Ironically, the influx of these spam emails have been the result of the new anti-spam regulations brought into force from today, 25th May.
Research from IBM has suggested that only 36% of surveyed companies will be fully compliant before today’s deadline.
For the HR, Payroll and Finance departments of any business not in this 36%, this is the day where fear hits. ‘Is our business prepared for the regulation?’, ‘Have we done enough within our department to comply?’ And ‘We still don’t understand what we have to do to comply?’. These are key questions running through the minds of employees and managers within these departments.
While there has been much scaremongering about GDPR, over the last 6 months especially, the most important thing to do is to understand what the principles are and the stage of GDPR readiness your company is currently at.
The classic journey to GDPR readiness:
1)Review HR and payroll data processes – Carry out a complete data audit of all personal data belonging to employee’s past and present; Where is it stored? Who within the organisation has access to it? What data is being stored?
2)Minimise the data you hold – Document all the data you store and the reason for storing it. Are you holding data belonging to past employees? Are you storing data you no longer need?
3) Document the data flow – Clear and detailed documentation of your data flow and process is essential for compliance with the legislation. What personal data do you hold? Do you have permission to hold the data? Who within your department should have access to it?
4) Sharing Data – If you are sharing data with 3rd parties such as global payroll providers or payroll vendors, the contractual bases under which you do so will need to be reviewed and changed to comply with the GDPR. You will need to review their GDPR position to ensure it is in line with yours.
5) Breach Reporting – Under the new legislation a data breach must be reported with 72 hours. Payroll departments need to put in place a process to recognise and report a breach within the timeframe.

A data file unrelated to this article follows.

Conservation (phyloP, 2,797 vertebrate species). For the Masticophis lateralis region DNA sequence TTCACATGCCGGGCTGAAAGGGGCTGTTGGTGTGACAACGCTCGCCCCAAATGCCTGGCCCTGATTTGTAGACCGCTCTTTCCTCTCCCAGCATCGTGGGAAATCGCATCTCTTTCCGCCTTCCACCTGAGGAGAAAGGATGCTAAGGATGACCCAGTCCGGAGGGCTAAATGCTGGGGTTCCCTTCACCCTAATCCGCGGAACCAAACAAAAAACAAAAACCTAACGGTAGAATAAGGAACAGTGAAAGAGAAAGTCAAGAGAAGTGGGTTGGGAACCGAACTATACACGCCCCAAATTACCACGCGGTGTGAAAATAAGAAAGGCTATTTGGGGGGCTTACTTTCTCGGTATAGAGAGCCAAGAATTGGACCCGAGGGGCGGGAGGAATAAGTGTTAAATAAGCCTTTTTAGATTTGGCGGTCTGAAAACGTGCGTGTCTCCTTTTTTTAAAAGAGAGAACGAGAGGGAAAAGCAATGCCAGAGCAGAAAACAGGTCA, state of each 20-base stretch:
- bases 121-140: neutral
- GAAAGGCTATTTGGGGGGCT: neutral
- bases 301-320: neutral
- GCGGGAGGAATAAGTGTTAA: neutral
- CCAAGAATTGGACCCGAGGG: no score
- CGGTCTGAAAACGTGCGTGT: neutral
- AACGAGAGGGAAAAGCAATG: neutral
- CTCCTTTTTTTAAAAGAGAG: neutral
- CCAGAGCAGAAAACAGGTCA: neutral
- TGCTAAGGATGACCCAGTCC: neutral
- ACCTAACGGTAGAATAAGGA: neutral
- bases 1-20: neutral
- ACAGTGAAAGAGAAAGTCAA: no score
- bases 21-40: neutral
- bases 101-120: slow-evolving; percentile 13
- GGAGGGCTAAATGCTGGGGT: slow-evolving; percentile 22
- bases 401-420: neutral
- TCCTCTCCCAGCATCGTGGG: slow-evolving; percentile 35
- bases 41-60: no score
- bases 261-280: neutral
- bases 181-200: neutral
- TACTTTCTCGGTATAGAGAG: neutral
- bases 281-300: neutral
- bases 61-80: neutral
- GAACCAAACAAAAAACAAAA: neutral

6) Protecting the data, you store –Provide actions for the responsible parties to enact the data protection policy, i.e. delete / anonymise / pseudonymise the sensitive data. Failing to comply with GDPR has significant consequences in the form of large fines. Fines reaching as high as 4% of global turnover or €20 million whichever is larger.
To help your business on its way to GDPR compliance, Payslip have dedicated resources and implemented new software within their system, to help you map out your route to GDPR compliance.
1. Payslip GDPR Manager
Payslip has data protection by design. The cloud-based software has been designed with key features and functionalities to help multi-national businesses become compliant. It has been designed to de-risk human activity in payroll and systemise the entire payroll process to reduce any risk.
In addition to this, we have the Payslip GDPR Manager Tool. This tool helps you catalogue your employees’ personal data, simplify how you manage and monitor the personal data of your global workforce and gives you the tools and resources you need to help in your compliance.
Start your Payslip Free trial today by clicking the button below.